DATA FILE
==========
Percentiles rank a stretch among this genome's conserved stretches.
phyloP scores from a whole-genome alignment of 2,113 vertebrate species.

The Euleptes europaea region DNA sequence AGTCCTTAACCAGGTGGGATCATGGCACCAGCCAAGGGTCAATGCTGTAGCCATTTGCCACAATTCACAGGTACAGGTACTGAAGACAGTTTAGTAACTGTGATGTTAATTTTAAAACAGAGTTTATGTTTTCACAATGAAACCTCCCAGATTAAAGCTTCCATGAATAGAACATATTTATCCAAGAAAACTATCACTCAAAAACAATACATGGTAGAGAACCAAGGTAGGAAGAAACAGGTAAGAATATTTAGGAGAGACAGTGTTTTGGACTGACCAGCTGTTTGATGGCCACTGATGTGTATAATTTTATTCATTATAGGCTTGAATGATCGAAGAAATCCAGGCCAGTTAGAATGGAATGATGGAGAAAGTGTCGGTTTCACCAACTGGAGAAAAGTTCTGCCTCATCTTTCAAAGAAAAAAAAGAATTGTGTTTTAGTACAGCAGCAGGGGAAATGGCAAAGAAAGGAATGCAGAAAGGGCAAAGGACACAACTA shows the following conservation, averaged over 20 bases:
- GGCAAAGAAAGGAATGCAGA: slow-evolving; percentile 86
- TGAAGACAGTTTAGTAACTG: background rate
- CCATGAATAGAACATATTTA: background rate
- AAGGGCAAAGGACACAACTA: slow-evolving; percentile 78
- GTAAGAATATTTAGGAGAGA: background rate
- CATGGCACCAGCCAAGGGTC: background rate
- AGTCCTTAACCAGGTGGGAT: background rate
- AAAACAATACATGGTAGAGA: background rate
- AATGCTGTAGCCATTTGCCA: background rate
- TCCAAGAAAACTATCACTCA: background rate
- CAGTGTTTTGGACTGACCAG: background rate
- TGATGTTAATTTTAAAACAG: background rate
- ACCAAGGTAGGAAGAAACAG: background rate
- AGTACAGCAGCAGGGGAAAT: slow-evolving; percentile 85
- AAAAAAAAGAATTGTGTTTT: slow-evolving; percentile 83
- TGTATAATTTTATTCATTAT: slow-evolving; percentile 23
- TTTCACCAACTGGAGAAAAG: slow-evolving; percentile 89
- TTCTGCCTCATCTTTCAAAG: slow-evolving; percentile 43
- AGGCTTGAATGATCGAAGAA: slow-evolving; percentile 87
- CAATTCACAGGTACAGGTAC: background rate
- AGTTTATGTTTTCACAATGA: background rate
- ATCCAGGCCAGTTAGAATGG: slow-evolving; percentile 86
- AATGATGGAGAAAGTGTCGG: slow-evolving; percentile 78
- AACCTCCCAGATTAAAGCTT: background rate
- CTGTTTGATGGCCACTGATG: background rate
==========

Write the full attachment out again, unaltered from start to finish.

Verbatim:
Percentiles rank a stretch among this genome's conserved stretches.
phyloP scores from a whole-genome alignment of 2,113 vertebrate species.

The Euleptes europaea region DNA sequence AGTCCTTAACCAGGTGGGATCATGGCACCAGCCAAGGGTCAATGCTGTAGCCATTTGCCACAATTCACAGGTACAGGTACTGAAGACAGTTTAGTAACTGTGATGTTAATTTTAAAACAGAGTTTATGTTTTCACAATGAAACCTCCCAGATTAAAGCTTCCATGAATAGAACATATTTATCCAAGAAAACTATCACTCAAAAACAATACATGGTAGAGAACCAAGGTAGGAAGAAACAGGTAAGAATATTTAGGAGAGACAGTGTTTTGGACTGACCAGCTGTTTGATGGCCACTGATGTGTATAATTTTATTCATTATAGGCTTGAATGATCGAAGAAATCCAGGCCAGTTAGAATGGAATGATGGAGAAAGTGTCGGTTTCACCAACTGGAGAAAAGTTCTGCCTCATCTTTCAAAGAAAAAAAAGAATTGTGTTTTAGTACAGCAGCAGGGGAAATGGCAAAGAAAGGAATGCAGAAAGGGCAAAGGACACAACTA shows the following conservation, averaged over 20 bases:
- GGCAAAGAAAGGAATGCAGA: slow-evolving; percentile 86
- TGAAGACAGTTTAGTAACTG: background rate
- CCATGAATAGAACATATTTA: background rate
- AAGGGCAAAGGACACAACTA: slow-evolving; percentile 78
- GTAAGAATATTTAGGAGAGA: background rate
- CATGGCACCAGCCAAGGGTC: background rate
- AGTCCTTAACCAGGTGGGAT: background rate
- AAAACAATACATGGTAGAGA: background rate
- AATGCTGTAGCCATTTGCCA: background rate
- TCCAAGAAAACTATCACTCA: background rate
- CAGTGTTTTGGACTGACCAG: background rate
- TGATGTTAATTTTAAAACAG: background rate
- ACCAAGGTAGGAAGAAACAG: background rate
- AGTACAGCAGCAGGGGAAAT: slow-evolving; percentile 85
- AAAAAAAAGAATTGTGTTTT: slow-evolving; percentile 83
- TGTATAATTTTATTCATTAT: slow-evolving; percentile 23
- TTTCACCAACTGGAGAAAAG: slow-evolving; percentile 89
- TTCTGCCTCATCTTTCAAAG: slow-evolving; percentile 43
- AGGCTTGAATGATCGAAGAA: slow-evolving; percentile 87
- CAATTCACAGGTACAGGTAC: background rate
- AGTTTATGTTTTCACAATGA: background rate
- ATCCAGGCCAGTTAGAATGG: slow-evolving; percentile 86
- AATGATGGAGAAAGTGTCGG: slow-evolving; percentile 78
- AACCTCCCAGATTAAAGCTT: background rate
- CTGTTTGATGGCCACTGATG: background rate